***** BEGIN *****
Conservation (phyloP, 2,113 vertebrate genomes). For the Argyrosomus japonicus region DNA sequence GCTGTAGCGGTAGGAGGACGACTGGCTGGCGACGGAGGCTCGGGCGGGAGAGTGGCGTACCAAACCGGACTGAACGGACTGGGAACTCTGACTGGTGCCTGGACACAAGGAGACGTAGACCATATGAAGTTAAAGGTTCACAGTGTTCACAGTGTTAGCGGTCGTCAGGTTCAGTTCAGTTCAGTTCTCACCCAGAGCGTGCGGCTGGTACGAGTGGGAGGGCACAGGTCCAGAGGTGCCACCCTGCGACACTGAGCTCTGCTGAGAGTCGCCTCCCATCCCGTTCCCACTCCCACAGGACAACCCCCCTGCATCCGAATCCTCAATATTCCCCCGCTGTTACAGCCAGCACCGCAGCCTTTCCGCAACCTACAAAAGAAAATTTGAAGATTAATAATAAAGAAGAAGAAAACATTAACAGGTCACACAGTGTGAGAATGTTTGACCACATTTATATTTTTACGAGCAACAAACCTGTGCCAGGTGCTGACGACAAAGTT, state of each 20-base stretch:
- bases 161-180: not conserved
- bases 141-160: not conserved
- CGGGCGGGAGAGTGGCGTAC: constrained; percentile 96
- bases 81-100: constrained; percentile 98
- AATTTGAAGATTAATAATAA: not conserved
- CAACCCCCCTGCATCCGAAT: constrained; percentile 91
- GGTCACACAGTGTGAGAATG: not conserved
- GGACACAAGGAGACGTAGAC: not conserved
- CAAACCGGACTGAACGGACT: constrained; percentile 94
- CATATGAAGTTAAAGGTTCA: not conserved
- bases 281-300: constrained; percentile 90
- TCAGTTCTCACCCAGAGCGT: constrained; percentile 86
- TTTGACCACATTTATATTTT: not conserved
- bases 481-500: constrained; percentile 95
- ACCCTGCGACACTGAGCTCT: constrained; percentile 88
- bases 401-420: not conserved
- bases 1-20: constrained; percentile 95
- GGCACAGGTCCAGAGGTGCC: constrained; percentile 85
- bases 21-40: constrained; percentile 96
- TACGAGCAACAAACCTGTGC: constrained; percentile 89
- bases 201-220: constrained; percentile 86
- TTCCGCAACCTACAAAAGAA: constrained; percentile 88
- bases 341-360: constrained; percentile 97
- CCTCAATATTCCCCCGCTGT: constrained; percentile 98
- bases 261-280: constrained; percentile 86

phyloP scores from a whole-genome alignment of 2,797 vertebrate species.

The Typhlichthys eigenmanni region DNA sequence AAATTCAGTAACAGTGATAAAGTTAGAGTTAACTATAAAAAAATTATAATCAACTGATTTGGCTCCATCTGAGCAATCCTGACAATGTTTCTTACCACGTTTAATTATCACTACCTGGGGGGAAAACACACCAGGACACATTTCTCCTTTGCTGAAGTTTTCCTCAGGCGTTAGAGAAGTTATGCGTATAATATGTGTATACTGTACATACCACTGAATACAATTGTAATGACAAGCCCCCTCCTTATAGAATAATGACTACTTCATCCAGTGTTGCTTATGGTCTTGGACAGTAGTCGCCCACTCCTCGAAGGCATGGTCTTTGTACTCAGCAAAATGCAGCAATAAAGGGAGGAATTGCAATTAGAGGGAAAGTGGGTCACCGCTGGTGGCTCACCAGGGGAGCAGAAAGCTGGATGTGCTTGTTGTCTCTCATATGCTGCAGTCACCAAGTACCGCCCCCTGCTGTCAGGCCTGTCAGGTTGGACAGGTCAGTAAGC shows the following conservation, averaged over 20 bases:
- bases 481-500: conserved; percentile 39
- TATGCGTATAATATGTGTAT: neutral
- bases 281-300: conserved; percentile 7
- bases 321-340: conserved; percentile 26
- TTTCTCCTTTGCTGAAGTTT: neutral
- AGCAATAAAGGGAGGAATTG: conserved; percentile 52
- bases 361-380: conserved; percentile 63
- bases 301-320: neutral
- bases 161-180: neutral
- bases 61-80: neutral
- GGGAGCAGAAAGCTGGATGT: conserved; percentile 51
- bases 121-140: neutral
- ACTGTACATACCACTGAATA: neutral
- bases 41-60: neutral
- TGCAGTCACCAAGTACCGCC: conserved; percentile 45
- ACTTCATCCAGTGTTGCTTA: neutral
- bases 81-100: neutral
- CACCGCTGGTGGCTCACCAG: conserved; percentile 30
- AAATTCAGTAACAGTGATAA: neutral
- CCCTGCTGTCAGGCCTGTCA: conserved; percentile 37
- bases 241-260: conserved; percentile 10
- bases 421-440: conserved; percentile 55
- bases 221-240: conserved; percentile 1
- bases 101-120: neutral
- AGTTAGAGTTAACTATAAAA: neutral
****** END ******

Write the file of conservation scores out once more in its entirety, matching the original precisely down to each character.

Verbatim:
Conservation (phyloP, 2,113 vertebrate genomes). For the Argyrosomus japonicus region DNA sequence GCTGTAGCGGTAGGAGGACGACTGGCTGGCGACGGAGGCTCGGGCGGGAGAGTGGCGTACCAAACCGGACTGAACGGACTGGGAACTCTGACTGGTGCCTGGACACAAGGAGACGTAGACCATATGAAGTTAAAGGTTCACAGTGTTCACAGTGTTAGCGGTCGTCAGGTTCAGTTCAGTTCAGTTCTCACCCAGAGCGTGCGGCTGGTACGAGTGGGAGGGCACAGGTCCAGAGGTGCCACCCTGCGACACTGAGCTCTGCTGAGAGTCGCCTCCCATCCCGTTCCCACTCCCACAGGACAACCCCCCTGCATCCGAATCCTCAATATTCCCCCGCTGTTACAGCCAGCACCGCAGCCTTTCCGCAACCTACAAAAGAAAATTTGAAGATTAATAATAAAGAAGAAGAAAACATTAACAGGTCACACAGTGTGAGAATGTTTGACCACATTTATATTTTTACGAGCAACAAACCTGTGCCAGGTGCTGACGACAAAGTT, state of each 20-base stretch:
- bases 161-180: not conserved
- bases 141-160: not conserved
- CGGGCGGGAGAGTGGCGTAC: constrained; percentile 96
- bases 81-100: constrained; percentile 98
- AATTTGAAGATTAATAATAA: not conserved
- CAACCCCCCTGCATCCGAAT: constrained; percentile 91
- GGTCACACAGTGTGAGAATG: not conserved
- GGACACAAGGAGACGTAGAC: not conserved
- CAAACCGGACTGAACGGACT: constrained; percentile 94
- CATATGAAGTTAAAGGTTCA: not conserved
- bases 281-300: constrained; percentile 90
- TCAGTTCTCACCCAGAGCGT: constrained; percentile 86
- TTTGACCACATTTATATTTT: not conserved
- bases 481-500: constrained; percentile 95
- ACCCTGCGACACTGAGCTCT: constrained; percentile 88
- bases 401-420: not conserved
- bases 1-20: constrained; percentile 95
- GGCACAGGTCCAGAGGTGCC: constrained; percentile 85
- bases 21-40: constrained; percentile 96
- TACGAGCAACAAACCTGTGC: constrained; percentile 89
- bases 201-220: constrained; percentile 86
- TTCCGCAACCTACAAAAGAA: constrained; percentile 88
- bases 341-360: constrained; percentile 97
- CCTCAATATTCCCCCGCTGT: constrained; percentile 98
- bases 261-280: constrained; percentile 86

phyloP scores from a whole-genome alignment of 2,797 vertebrate species.

The Typhlichthys eigenmanni region DNA sequence AAATTCAGTAACAGTGATAAAGTTAGAGTTAACTATAAAAAAATTATAATCAACTGATTTGGCTCCATCTGAGCAATCCTGACAATGTTTCTTACCACGTTTAATTATCACTACCTGGGGGGAAAACACACCAGGACACATTTCTCCTTTGCTGAAGTTTTCCTCAGGCGTTAGAGAAGTTATGCGTATAATATGTGTATACTGTACATACCACTGAATACAATTGTAATGACAAGCCCCCTCCTTATAGAATAATGACTACTTCATCCAGTGTTGCTTATGGTCTTGGACAGTAGTCGCCCACTCCTCGAAGGCATGGTCTTTGTACTCAGCAAAATGCAGCAATAAAGGGAGGAATTGCAATTAGAGGGAAAGTGGGTCACCGCTGGTGGCTCACCAGGGGAGCAGAAAGCTGGATGTGCTTGTTGTCTCTCATATGCTGCAGTCACCAAGTACCGCCCCCTGCTGTCAGGCCTGTCAGGTTGGACAGGTCAGTAAGC shows the following conservation, averaged over 20 bases:
- bases 481-500: conserved; percentile 39
- TATGCGTATAATATGTGTAT: neutral
- bases 281-300: conserved; percentile 7
- bases 321-340: conserved; percentile 26
- TTTCTCCTTTGCTGAAGTTT: neutral
- AGCAATAAAGGGAGGAATTG: conserved; percentile 52
- bases 361-380: conserved; percentile 63
- bases 301-320: neutral
- bases 161-180: neutral
- bases 61-80: neutral
- GGGAGCAGAAAGCTGGATGT: conserved; percentile 51
- bases 121-140: neutral
- ACTGTACATACCACTGAATA: neutral
- bases 41-60: neutral
- TGCAGTCACCAAGTACCGCC: conserved; percentile 45
- ACTTCATCCAGTGTTGCTTA: neutral
- bases 81-100: neutral
- CACCGCTGGTGGCTCACCAG: conserved; percentile 30
- AAATTCAGTAACAGTGATAA: neutral
- CCCTGCTGTCAGGCCTGTCA: conserved; percentile 37
- bases 241-260: conserved; percentile 10
- bases 421-440: conserved; percentile 55
- bases 221-240: conserved; percentile 1
- bases 101-120: neutral
- AGTTAGAGTTAACTATAAAA: neutral